If you’re new here, I’ve shared that I have struggled with depression, anxiety, and PTSD and it’s been a challenge for all aspects of my life. I have been hospitalized for panic attacks, gone to therapy, tried medicines and nothing seemed to work, except travel.
As amazing as traveling is, it almost never goes smoothly. There are always hiccups on the road, with packing stress, flight connections, communication issues, and the list goes on. These situations are stressful for anyone, but for someone struggling with anxiety, or any other mental illness for that matter, these seemingly small hiccups turn into a full blown trigger.
If I’m home and experience a panic attack, I can usually hide in a room and do what I need to do. When I’m traveling, I don’t always have that option. On top of my usual anxiety, I was diagnosed with PTSD a few years ago. These conditions often magnify any situation, as it did on a recent Lufthansa flight from New York (JFK) to Tunisia (TUN).
*Trigger warning as I will be summarizing an instance of assault.*
When it came to meal time, the flight attendant woke me up and asked me to put my seat in the upright position to accommodate the person behind me. Sure, no problem. Except when I did not move fast enough for his liking, this man decided to forcefully grab my arm and pull me across the aisle and out of my seat in an attempt to reach the button on the armrest.
I. Freaked. Out.
I felt the beginnings of a panic attack and started to cry involuntarily. After being in a very abusive relationship, this man grabbing me immediately triggered flashbacks to past assaults. What did this flight attendant do in response? He told me “Calm down, you look crazy.” Another flight attendant, a woman, past by in this moment and did nothing. When the male flight attendant who grabbed me passed my row with food and drink, he did not offer me any. The rest of the 4-5 hours no other flight attendant came to my aid or answered my call.
This situation was especially scary to me, as I had no means of escape. I was stuck in a plane 30,000 feet in the air. I know I had to “act normal” for the remainder of the flight and not attract attention, so I cried myself to sleep. Once that plane landed I pushed my way past people to get out as fast as I could.
As insanely hard as that situation was, I knew I had the tools to control my mindset and remember I am stronger than this. That doesn’t mean what happened was okay, it’s hard enough typing this story now. It’s even harder when Lufthansa failed to acknowledge the situation, and never even reached out to me to hear what happened on the flight. In fact, this is all I got:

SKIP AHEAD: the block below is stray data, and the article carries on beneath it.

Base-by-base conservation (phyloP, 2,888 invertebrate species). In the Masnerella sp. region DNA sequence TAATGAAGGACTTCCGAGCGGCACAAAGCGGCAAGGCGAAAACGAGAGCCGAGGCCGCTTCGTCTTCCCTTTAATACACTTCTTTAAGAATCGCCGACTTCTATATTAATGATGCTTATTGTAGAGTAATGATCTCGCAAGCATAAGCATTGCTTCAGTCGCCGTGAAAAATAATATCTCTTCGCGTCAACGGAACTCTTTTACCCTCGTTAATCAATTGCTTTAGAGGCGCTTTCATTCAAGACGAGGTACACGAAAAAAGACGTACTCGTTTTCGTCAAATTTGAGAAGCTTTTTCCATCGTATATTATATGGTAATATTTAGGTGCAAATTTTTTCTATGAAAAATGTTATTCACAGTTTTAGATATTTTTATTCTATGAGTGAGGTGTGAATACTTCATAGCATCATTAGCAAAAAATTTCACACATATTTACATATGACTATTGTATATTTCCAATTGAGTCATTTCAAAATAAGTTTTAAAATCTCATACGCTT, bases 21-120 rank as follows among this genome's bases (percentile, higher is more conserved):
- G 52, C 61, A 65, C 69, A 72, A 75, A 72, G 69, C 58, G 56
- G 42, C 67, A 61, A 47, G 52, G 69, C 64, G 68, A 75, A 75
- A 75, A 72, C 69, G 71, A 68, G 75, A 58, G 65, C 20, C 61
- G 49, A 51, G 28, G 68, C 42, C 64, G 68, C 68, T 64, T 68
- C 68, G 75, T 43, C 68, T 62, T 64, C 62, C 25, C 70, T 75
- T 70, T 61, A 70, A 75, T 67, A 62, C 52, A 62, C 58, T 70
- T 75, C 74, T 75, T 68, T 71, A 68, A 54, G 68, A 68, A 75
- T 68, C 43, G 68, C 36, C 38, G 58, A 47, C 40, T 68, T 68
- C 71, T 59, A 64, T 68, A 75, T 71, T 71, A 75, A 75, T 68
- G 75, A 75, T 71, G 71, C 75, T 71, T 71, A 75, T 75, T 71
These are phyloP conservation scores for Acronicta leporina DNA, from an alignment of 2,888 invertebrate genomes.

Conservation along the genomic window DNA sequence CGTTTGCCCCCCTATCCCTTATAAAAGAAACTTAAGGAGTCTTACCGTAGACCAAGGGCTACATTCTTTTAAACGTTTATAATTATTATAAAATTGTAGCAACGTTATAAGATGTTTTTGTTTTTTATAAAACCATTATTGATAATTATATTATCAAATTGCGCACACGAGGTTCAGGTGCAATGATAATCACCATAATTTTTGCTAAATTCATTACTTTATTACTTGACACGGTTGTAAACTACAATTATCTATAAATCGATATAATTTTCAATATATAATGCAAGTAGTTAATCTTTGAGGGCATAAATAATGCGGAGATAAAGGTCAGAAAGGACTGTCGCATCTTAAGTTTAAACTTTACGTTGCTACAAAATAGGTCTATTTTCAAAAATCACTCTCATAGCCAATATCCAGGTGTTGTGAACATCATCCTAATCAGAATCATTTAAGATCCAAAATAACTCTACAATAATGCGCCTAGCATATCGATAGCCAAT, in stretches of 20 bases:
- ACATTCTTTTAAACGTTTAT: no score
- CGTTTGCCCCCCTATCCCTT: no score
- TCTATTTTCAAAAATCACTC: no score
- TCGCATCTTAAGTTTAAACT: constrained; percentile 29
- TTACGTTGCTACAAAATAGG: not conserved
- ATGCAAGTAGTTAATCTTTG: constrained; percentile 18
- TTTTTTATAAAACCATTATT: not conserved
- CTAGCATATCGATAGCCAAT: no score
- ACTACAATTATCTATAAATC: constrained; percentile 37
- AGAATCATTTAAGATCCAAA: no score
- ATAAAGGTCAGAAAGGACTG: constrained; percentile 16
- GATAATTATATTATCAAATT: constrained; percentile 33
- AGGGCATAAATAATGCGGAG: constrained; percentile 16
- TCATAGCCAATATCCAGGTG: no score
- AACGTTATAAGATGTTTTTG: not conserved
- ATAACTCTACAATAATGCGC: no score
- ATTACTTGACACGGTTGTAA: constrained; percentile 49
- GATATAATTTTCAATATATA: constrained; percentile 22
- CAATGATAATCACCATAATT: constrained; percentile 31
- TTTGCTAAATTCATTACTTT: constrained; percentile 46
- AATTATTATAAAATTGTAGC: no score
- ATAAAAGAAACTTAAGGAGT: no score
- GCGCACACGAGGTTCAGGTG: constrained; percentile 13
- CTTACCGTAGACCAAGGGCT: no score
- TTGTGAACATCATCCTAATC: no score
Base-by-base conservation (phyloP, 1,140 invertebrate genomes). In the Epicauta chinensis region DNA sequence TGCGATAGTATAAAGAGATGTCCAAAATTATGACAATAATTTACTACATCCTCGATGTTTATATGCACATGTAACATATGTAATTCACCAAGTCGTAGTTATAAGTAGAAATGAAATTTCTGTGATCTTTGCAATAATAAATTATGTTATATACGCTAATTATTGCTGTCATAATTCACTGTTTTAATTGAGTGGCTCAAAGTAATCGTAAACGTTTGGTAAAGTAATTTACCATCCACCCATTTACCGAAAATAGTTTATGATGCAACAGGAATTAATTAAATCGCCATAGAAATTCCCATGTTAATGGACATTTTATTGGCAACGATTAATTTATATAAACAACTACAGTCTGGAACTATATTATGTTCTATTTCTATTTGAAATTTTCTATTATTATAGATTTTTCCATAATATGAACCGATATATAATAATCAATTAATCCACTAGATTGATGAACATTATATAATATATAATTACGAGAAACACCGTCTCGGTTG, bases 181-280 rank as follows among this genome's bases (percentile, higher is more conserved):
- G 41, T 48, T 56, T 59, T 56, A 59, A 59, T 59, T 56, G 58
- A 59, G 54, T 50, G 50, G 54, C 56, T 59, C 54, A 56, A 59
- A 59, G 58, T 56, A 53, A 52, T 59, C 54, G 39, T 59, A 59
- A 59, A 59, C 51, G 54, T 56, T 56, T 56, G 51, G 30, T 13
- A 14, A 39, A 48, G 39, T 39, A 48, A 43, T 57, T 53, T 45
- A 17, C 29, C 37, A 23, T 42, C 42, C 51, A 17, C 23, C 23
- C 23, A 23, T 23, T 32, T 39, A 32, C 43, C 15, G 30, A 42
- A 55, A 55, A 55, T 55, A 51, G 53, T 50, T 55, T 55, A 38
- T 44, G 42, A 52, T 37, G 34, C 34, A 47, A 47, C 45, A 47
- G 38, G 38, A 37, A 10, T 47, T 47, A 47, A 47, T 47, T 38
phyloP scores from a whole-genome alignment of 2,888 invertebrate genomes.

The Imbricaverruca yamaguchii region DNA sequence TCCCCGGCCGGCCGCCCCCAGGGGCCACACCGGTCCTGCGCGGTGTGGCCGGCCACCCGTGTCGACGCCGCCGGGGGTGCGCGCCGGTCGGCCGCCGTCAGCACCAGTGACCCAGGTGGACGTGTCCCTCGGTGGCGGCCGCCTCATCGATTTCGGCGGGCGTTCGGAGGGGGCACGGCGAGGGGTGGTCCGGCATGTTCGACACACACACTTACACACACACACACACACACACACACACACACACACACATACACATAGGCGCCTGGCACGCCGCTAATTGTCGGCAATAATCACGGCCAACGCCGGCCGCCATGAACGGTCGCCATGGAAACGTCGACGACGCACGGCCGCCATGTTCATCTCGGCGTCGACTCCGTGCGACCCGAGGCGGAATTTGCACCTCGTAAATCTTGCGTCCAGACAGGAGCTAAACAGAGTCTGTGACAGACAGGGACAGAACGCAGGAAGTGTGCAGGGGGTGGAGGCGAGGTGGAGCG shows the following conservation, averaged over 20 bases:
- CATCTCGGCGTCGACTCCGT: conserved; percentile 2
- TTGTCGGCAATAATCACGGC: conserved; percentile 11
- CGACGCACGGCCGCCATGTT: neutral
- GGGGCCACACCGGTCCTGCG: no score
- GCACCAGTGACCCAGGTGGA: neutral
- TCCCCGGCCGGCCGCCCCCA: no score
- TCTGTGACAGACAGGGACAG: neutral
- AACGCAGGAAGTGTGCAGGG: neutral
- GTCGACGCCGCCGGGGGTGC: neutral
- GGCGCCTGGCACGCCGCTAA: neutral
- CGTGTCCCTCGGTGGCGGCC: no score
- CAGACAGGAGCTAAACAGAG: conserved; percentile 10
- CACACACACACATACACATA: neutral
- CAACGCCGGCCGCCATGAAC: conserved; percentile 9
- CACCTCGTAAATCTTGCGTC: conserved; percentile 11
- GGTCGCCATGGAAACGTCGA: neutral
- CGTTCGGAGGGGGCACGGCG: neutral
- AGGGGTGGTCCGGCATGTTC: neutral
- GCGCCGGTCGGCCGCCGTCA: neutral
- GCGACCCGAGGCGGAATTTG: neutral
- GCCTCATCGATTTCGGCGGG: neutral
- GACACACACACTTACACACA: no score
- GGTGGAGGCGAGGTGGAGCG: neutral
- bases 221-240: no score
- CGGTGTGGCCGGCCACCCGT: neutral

It is absolutely safe to say I will never fly Lufthansa again, but that is not the point of this post, the point is.. well there’s two points:
- It’s okay to not be okay.
Don’t force yourself to pretend like things are fine when they’re not. That will just cause added stress to a situation, especially when it isn’t going your way. Take all the time you need to collect yourself, relax, and recharge.
- I learned what works for me in dealing with my anxiety and panic attacks, and you will too. It doesn’t mean that I still don’t have moments, I absolutely do, but I have learned, and still am learning, what works for my mind, body, and soul.
It’s not the first time I’ve had a panic or anxiety attack abroad. It’s happened to me in Cuba, Colombia, Spain, and Peru. It happens. I have some steps I try and take when I feel the anxiety creeping in:
- If possible, try and find a quiet or isolated place to breathe and clear your head. For example, sometimes crowds are a trigger for me, but avoiding crowded places as a tourist is sometimes unavoidable. Removing myself as far away from the situation helps. If there is a tourist spot that typically is more popular, I try going right as it opens or right before closing to avoid the crowds.
- For me, I always take a necklace of a globe that was gifted to me by someone I love. When I have anxiety, touching it calms me down. Maybe there is something like that for you, whether it be jewelry, an article of clothing, or a photo. Reminders of our safe places can give us a calm, reassuring feeling.
- Writing always helps me get through any fears or anxieties I have, especially if I am able to write in the moment I feel that pressure. I write my heart out, and I usually cry doing it. Writing everything that is going on in my head let’s me release my worries.
- Call whoever you need to, whenever you need to. Sometimes I need to hear a family member’s voice. It’s your choice if you want to share with them the hard time you are having, and I encourage you do. A loved one will always support you and sometimes you need a person of trust to listen.
What works for me may not work for you. It’s important that you do whatever makes you feel safe and grounded. One thing I will never do when I have those feelings is drink alcohol, as it often exacerbates the problem, instead of drowning it like you thought.
The most important thing I remind myself is that tomorrow is a new day. It took me a loooong time to make this a habit. But when I remember that tomorrow is a new day, I remember that this moment will pass and I will feel better. Then I also remember I am on a new adventure in a different country and use that to my advantage when healing. I love going on long walks to no specific place and take joy in taking in life abroad, even people watching helps me zone out of my problems if only for the time being.
I hope that you never experience anxiety, or any other stressful situation while traveling, but it happens. If you are prone to anxiety, maybe make a list before you go on a trip for strategies that work for you, or research places that may bring you a sense of calm like a park or museum. Whatever the situation, do not ever let your fears stop you from exploring this big, beautiful world we are blessed with!
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